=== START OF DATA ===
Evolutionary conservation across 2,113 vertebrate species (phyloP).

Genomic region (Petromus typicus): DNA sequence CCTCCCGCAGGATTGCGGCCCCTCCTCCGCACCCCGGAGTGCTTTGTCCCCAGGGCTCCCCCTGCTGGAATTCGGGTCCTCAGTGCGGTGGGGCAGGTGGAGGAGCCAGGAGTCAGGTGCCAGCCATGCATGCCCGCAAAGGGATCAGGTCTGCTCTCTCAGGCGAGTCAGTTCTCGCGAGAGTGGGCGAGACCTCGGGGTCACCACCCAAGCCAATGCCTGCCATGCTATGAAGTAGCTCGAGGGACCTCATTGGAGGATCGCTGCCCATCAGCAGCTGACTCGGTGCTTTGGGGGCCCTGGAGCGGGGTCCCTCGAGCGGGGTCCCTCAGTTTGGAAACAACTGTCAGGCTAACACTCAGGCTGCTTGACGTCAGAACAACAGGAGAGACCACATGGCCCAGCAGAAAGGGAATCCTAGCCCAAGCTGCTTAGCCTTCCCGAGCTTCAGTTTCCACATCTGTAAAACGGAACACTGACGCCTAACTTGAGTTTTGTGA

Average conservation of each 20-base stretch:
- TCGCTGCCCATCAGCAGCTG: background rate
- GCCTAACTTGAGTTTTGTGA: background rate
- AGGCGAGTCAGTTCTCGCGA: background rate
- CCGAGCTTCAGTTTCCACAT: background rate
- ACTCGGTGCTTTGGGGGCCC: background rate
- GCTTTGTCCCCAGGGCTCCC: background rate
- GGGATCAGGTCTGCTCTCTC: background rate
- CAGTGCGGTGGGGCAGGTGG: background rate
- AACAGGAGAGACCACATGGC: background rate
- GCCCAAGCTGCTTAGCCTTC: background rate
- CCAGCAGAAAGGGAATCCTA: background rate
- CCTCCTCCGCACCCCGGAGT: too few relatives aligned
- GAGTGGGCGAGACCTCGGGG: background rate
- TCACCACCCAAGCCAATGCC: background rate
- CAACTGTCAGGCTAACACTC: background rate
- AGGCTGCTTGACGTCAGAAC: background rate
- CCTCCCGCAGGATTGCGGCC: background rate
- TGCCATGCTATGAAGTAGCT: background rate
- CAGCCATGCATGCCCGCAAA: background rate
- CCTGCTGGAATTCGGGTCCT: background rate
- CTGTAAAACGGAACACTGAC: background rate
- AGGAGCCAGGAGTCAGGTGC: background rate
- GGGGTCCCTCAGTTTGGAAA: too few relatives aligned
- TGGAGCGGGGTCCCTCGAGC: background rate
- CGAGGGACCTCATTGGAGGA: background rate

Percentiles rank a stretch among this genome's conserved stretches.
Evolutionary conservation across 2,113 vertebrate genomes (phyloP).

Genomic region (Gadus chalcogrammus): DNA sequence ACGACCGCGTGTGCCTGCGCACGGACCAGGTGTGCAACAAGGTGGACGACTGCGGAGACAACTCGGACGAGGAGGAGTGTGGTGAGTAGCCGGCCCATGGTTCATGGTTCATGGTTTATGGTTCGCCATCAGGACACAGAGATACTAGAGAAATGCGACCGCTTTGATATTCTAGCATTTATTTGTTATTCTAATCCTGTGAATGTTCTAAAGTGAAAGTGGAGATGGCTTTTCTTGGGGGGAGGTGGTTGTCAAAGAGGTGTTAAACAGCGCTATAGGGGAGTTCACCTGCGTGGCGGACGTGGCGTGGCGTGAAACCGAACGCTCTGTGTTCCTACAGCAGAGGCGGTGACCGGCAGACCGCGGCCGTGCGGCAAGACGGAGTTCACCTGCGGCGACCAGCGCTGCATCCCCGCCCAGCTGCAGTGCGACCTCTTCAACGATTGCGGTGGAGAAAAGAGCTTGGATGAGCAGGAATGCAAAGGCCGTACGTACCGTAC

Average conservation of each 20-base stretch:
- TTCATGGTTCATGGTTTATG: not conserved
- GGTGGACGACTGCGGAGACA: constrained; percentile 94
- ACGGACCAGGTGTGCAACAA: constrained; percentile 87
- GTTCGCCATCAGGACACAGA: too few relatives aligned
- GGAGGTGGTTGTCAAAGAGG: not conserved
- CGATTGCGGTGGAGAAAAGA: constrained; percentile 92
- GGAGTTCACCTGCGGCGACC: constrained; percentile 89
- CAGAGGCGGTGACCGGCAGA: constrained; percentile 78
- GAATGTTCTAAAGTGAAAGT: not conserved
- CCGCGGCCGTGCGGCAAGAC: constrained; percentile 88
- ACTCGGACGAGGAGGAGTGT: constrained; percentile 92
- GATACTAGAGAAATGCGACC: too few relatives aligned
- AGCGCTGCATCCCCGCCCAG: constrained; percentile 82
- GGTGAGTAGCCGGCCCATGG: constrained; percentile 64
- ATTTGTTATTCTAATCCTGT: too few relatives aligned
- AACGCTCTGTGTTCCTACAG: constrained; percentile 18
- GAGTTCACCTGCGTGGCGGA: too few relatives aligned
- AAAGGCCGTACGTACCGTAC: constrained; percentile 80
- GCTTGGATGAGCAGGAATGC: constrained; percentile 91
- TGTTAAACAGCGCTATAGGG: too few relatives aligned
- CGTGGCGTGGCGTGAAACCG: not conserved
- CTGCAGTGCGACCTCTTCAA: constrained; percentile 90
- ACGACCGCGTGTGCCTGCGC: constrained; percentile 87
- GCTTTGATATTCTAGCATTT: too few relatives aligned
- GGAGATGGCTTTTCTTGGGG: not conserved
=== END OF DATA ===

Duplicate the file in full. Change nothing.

Evolutionary conservation across 2,113 vertebrate species (phyloP).

Genomic region (Petromus typicus): DNA sequence CCTCCCGCAGGATTGCGGCCCCTCCTCCGCACCCCGGAGTGCTTTGTCCCCAGGGCTCCCCCTGCTGGAATTCGGGTCCTCAGTGCGGTGGGGCAGGTGGAGGAGCCAGGAGTCAGGTGCCAGCCATGCATGCCCGCAAAGGGATCAGGTCTGCTCTCTCAGGCGAGTCAGTTCTCGCGAGAGTGGGCGAGACCTCGGGGTCACCACCCAAGCCAATGCCTGCCATGCTATGAAGTAGCTCGAGGGACCTCATTGGAGGATCGCTGCCCATCAGCAGCTGACTCGGTGCTTTGGGGGCCCTGGAGCGGGGTCCCTCGAGCGGGGTCCCTCAGTTTGGAAACAACTGTCAGGCTAACACTCAGGCTGCTTGACGTCAGAACAACAGGAGAGACCACATGGCCCAGCAGAAAGGGAATCCTAGCCCAAGCTGCTTAGCCTTCCCGAGCTTCAGTTTCCACATCTGTAAAACGGAACACTGACGCCTAACTTGAGTTTTGTGA

Average conservation of each 20-base stretch:
- TCGCTGCCCATCAGCAGCTG: background rate
- GCCTAACTTGAGTTTTGTGA: background rate
- AGGCGAGTCAGTTCTCGCGA: background rate
- CCGAGCTTCAGTTTCCACAT: background rate
- ACTCGGTGCTTTGGGGGCCC: background rate
- GCTTTGTCCCCAGGGCTCCC: background rate
- GGGATCAGGTCTGCTCTCTC: background rate
- CAGTGCGGTGGGGCAGGTGG: background rate
- AACAGGAGAGACCACATGGC: background rate
- GCCCAAGCTGCTTAGCCTTC: background rate
- CCAGCAGAAAGGGAATCCTA: background rate
- CCTCCTCCGCACCCCGGAGT: too few relatives aligned
- GAGTGGGCGAGACCTCGGGG: background rate
- TCACCACCCAAGCCAATGCC: background rate
- CAACTGTCAGGCTAACACTC: background rate
- AGGCTGCTTGACGTCAGAAC: background rate
- CCTCCCGCAGGATTGCGGCC: background rate
- TGCCATGCTATGAAGTAGCT: background rate
- CAGCCATGCATGCCCGCAAA: background rate
- CCTGCTGGAATTCGGGTCCT: background rate
- CTGTAAAACGGAACACTGAC: background rate
- AGGAGCCAGGAGTCAGGTGC: background rate
- GGGGTCCCTCAGTTTGGAAA: too few relatives aligned
- TGGAGCGGGGTCCCTCGAGC: background rate
- CGAGGGACCTCATTGGAGGA: background rate

Percentiles rank a stretch among this genome's conserved stretches.
Evolutionary conservation across 2,113 vertebrate genomes (phyloP).

Genomic region (Gadus chalcogrammus): DNA sequence ACGACCGCGTGTGCCTGCGCACGGACCAGGTGTGCAACAAGGTGGACGACTGCGGAGACAACTCGGACGAGGAGGAGTGTGGTGAGTAGCCGGCCCATGGTTCATGGTTCATGGTTTATGGTTCGCCATCAGGACACAGAGATACTAGAGAAATGCGACCGCTTTGATATTCTAGCATTTATTTGTTATTCTAATCCTGTGAATGTTCTAAAGTGAAAGTGGAGATGGCTTTTCTTGGGGGGAGGTGGTTGTCAAAGAGGTGTTAAACAGCGCTATAGGGGAGTTCACCTGCGTGGCGGACGTGGCGTGGCGTGAAACCGAACGCTCTGTGTTCCTACAGCAGAGGCGGTGACCGGCAGACCGCGGCCGTGCGGCAAGACGGAGTTCACCTGCGGCGACCAGCGCTGCATCCCCGCCCAGCTGCAGTGCGACCTCTTCAACGATTGCGGTGGAGAAAAGAGCTTGGATGAGCAGGAATGCAAAGGCCGTACGTACCGTAC

Average conservation of each 20-base stretch:
- TTCATGGTTCATGGTTTATG: not conserved
- GGTGGACGACTGCGGAGACA: constrained; percentile 94
- ACGGACCAGGTGTGCAACAA: constrained; percentile 87
- GTTCGCCATCAGGACACAGA: too few relatives aligned
- GGAGGTGGTTGTCAAAGAGG: not conserved
- CGATTGCGGTGGAGAAAAGA: constrained; percentile 92
- GGAGTTCACCTGCGGCGACC: constrained; percentile 89
- CAGAGGCGGTGACCGGCAGA: constrained; percentile 78
- GAATGTTCTAAAGTGAAAGT: not conserved
- CCGCGGCCGTGCGGCAAGAC: constrained; percentile 88
- ACTCGGACGAGGAGGAGTGT: constrained; percentile 92
- GATACTAGAGAAATGCGACC: too few relatives aligned
- AGCGCTGCATCCCCGCCCAG: constrained; percentile 82
- GGTGAGTAGCCGGCCCATGG: constrained; percentile 64
- ATTTGTTATTCTAATCCTGT: too few relatives aligned
- AACGCTCTGTGTTCCTACAG: constrained; percentile 18
- GAGTTCACCTGCGTGGCGGA: too few relatives aligned
- AAAGGCCGTACGTACCGTAC: constrained; percentile 80
- GCTTGGATGAGCAGGAATGC: constrained; percentile 91
- TGTTAAACAGCGCTATAGGG: too few relatives aligned
- CGTGGCGTGGCGTGAAACCG: not conserved
- CTGCAGTGCGACCTCTTCAA: constrained; percentile 90
- ACGACCGCGTGTGCCTGCGC: constrained; percentile 87
- GCTTTGATATTCTAGCATTT: too few relatives aligned
- GGAGATGGCTTTTCTTGGGG: not conserved